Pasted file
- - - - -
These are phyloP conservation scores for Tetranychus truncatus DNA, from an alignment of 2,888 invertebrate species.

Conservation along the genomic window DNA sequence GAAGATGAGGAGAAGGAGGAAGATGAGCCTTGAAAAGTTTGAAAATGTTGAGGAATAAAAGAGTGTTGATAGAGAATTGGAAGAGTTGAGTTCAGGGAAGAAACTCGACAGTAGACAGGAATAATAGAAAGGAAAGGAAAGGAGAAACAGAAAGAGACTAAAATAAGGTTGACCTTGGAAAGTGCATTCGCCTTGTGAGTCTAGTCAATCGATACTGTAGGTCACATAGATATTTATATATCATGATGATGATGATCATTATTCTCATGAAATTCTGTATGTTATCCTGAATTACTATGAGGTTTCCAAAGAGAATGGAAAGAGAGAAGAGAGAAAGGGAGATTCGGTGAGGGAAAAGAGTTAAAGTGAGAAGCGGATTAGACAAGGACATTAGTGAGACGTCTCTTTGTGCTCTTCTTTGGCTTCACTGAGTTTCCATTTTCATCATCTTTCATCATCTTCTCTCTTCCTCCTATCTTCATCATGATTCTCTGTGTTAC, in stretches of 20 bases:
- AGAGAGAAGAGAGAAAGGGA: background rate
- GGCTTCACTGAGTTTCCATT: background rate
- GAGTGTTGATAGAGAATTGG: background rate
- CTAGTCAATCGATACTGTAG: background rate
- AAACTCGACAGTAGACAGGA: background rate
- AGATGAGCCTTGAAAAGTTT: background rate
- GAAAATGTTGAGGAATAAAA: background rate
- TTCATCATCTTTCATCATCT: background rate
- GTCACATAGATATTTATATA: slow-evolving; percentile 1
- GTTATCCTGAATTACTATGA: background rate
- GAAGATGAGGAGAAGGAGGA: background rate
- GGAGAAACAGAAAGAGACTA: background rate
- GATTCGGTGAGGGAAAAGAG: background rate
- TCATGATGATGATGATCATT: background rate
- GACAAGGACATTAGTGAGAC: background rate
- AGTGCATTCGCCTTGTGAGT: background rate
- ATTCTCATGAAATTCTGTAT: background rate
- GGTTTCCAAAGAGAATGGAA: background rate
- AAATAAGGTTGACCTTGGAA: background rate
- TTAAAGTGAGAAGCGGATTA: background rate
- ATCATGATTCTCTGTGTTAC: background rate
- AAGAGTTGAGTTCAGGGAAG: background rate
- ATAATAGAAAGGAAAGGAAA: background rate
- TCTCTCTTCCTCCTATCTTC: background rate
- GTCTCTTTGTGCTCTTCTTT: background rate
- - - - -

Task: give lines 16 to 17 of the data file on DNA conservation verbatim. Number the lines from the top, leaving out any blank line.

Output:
- TCATGATGATGATGATCATT: background rate
- GACAAGGACATTAGTGAGAC: background rate